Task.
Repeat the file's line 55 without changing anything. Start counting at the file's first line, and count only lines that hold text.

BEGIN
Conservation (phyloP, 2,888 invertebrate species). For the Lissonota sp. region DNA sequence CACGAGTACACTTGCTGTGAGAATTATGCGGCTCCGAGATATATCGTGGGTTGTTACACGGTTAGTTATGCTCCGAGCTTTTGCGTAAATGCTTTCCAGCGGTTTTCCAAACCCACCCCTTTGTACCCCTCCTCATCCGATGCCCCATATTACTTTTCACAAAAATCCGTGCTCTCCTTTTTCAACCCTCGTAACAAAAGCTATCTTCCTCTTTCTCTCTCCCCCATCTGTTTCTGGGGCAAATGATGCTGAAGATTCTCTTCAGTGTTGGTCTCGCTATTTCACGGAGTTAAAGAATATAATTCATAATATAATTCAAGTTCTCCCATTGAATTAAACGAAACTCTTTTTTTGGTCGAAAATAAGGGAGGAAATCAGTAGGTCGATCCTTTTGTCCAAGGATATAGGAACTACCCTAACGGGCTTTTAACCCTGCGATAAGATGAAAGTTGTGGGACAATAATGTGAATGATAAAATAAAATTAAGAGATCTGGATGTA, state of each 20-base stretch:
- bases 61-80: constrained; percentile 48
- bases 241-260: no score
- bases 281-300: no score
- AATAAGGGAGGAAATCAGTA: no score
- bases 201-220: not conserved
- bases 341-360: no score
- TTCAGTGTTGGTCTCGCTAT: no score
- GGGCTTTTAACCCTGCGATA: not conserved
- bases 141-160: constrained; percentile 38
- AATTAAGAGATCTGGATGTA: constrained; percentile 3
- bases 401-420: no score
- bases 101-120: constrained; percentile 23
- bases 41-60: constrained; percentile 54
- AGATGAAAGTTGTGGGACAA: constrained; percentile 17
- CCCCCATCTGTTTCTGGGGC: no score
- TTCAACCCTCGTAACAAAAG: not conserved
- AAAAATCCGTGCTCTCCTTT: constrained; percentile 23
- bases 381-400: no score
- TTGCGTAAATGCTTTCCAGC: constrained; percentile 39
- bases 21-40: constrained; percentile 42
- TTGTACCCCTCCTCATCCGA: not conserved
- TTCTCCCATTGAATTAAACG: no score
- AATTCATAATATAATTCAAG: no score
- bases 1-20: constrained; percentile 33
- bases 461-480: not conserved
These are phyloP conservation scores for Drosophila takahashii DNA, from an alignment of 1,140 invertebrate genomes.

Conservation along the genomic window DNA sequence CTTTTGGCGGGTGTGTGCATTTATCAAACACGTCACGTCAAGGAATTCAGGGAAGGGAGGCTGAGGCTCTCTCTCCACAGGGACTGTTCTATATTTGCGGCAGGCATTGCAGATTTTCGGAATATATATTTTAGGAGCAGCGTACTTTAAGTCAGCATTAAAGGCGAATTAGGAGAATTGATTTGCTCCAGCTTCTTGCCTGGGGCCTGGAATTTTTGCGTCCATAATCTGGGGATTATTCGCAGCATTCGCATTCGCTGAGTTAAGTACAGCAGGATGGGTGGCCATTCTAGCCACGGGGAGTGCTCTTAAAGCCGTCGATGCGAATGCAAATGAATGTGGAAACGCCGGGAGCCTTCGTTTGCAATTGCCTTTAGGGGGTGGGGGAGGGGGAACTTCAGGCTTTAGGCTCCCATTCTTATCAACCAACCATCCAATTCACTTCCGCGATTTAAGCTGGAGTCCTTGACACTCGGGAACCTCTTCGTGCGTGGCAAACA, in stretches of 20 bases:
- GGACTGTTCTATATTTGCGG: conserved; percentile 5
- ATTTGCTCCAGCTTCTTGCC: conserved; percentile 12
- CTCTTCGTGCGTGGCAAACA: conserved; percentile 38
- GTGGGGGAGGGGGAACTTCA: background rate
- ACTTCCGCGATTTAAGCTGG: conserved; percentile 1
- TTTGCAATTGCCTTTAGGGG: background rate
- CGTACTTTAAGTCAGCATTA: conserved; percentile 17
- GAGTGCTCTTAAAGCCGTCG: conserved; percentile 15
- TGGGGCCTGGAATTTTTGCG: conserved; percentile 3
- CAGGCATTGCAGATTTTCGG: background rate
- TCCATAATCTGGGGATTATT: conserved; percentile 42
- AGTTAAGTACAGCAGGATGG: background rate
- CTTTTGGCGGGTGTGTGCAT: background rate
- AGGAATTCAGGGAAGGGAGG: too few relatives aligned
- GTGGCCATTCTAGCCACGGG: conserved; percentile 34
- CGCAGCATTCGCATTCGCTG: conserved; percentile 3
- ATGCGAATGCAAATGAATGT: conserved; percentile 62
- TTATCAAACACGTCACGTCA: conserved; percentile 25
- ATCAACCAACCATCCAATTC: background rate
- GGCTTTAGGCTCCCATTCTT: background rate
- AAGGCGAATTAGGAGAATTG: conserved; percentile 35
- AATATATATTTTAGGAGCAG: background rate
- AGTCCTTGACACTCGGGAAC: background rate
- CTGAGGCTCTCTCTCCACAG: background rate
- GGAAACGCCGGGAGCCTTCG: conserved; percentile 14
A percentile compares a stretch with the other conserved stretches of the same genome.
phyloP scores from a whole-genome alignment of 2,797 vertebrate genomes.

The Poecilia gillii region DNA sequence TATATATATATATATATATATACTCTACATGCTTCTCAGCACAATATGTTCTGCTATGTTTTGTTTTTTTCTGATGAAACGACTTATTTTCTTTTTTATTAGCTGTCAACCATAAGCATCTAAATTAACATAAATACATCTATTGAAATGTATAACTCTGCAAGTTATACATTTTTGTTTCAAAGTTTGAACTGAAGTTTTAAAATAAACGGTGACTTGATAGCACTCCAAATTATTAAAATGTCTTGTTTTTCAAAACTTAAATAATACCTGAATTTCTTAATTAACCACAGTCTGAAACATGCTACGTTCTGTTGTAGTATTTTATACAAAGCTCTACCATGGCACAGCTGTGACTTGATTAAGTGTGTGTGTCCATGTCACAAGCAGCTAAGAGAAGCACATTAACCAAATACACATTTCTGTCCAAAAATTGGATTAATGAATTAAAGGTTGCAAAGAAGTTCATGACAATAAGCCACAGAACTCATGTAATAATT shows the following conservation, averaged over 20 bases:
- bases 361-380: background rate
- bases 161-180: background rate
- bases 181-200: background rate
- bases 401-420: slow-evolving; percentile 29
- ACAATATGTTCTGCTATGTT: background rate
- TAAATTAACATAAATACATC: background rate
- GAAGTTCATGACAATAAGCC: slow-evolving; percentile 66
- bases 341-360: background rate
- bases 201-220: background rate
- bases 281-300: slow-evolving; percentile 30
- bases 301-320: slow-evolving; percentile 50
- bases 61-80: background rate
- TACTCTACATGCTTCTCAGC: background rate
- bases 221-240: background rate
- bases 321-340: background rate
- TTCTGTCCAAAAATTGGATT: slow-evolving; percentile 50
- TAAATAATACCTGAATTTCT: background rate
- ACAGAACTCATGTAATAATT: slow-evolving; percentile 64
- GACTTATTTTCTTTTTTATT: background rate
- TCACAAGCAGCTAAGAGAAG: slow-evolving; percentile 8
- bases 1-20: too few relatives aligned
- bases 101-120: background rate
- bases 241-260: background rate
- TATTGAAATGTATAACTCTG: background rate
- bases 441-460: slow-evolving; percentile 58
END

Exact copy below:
phyloP scores from a whole-genome alignment of 2,797 vertebrate genomes.